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Museums and historical sites are created to inform the public about our national heritage, yet the contributions of people of color are often excluded from these narratives. Even when they are included, the researchers found that students’ understanding and interpretations are often different based on the racial identity of the viewer. This study should lead to a reexamination of the mechanisms for content delivery in historical sites and museums and serve as a caution for historians and history teachers. If we ignore this racialized difference and refuse to acknowledge diversity in students’ racialized historical understanding, minority students’ voices are excluded and majority students become miseducated about the past. This study investigated a student trip to southern Indiana where students experienced historical sites from the Underground Railroad and racial segregation. During the trip, students connected to the slave experience in different ways, reported different understandings of the history of segregation, and disrupted or reifyed the progressive (slavery to segregation to civil rights) narrative of American history. This article builds on the work on racialized historical understanding in classrooms by Epstein (Soc Edu 61:28–31, 1997; Curric Inq 28(4):397–423, 1998; Theory Pract 40(1):42–47, 2001) and moves the conversation from the classroom to the public spaces that not only tell our history but show it as well.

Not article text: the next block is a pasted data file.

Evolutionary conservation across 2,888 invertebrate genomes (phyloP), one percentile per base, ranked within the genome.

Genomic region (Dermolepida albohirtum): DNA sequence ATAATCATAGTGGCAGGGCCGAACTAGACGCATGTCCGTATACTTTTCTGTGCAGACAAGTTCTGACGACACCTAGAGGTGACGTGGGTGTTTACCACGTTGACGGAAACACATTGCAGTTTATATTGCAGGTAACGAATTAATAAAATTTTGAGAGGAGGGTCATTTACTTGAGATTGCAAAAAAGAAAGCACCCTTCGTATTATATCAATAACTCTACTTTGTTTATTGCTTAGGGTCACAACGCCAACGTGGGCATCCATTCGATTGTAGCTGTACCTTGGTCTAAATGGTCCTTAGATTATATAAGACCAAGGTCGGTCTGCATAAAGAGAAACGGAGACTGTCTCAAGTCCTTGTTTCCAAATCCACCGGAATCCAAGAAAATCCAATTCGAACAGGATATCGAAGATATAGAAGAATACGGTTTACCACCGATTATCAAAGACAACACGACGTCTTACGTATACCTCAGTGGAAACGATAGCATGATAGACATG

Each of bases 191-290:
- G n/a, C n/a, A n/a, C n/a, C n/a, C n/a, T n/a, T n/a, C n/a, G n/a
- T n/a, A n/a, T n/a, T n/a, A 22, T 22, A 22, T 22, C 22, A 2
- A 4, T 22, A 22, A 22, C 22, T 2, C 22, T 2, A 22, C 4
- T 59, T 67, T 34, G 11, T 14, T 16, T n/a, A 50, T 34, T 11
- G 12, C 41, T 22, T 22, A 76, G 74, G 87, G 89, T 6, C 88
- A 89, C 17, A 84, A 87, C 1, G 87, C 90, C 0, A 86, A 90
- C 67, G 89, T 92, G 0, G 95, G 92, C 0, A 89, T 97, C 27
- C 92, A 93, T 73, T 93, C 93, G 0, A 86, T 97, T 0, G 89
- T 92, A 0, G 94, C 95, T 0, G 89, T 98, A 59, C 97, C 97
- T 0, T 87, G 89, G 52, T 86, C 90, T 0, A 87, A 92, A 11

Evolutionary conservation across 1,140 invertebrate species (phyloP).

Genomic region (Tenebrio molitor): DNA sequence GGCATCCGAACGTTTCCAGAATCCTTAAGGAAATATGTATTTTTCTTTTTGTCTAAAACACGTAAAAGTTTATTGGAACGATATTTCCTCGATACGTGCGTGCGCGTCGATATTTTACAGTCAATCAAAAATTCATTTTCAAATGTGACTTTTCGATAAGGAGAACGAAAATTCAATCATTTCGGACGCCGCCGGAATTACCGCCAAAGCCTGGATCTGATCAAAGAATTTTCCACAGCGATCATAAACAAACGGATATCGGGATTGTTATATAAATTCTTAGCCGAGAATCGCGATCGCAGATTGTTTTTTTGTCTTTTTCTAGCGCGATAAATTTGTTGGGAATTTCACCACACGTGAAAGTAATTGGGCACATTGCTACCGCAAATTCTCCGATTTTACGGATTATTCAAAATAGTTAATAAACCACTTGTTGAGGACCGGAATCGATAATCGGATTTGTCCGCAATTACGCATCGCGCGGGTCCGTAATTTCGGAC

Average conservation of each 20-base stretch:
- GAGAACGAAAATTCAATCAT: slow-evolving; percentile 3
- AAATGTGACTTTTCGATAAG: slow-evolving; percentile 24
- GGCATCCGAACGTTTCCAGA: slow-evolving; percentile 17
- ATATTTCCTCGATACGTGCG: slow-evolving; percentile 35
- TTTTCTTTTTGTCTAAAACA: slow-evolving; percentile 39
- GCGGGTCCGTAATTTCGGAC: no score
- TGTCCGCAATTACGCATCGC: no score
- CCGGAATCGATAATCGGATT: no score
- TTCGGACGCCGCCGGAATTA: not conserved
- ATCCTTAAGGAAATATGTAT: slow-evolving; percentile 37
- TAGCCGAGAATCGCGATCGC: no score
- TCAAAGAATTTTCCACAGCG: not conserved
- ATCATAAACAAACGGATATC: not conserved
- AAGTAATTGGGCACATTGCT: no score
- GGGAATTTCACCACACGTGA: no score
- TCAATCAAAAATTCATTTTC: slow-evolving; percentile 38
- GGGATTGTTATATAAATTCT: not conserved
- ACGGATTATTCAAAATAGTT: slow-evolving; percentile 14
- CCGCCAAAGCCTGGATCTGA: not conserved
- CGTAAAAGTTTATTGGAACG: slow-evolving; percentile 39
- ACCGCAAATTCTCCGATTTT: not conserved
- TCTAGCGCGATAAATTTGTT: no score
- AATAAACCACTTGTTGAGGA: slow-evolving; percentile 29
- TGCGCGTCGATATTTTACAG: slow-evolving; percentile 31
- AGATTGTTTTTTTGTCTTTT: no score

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- Same Story; Different History: Students’ Racialized Understanding of Historic Sites
Karen L. B. Burgard
Michael L. Boucher Jr.
- Springer Netherlands
Entwicklung einer Supply-Strategie bei der Atotech Deutschland GmbH am Standort Feucht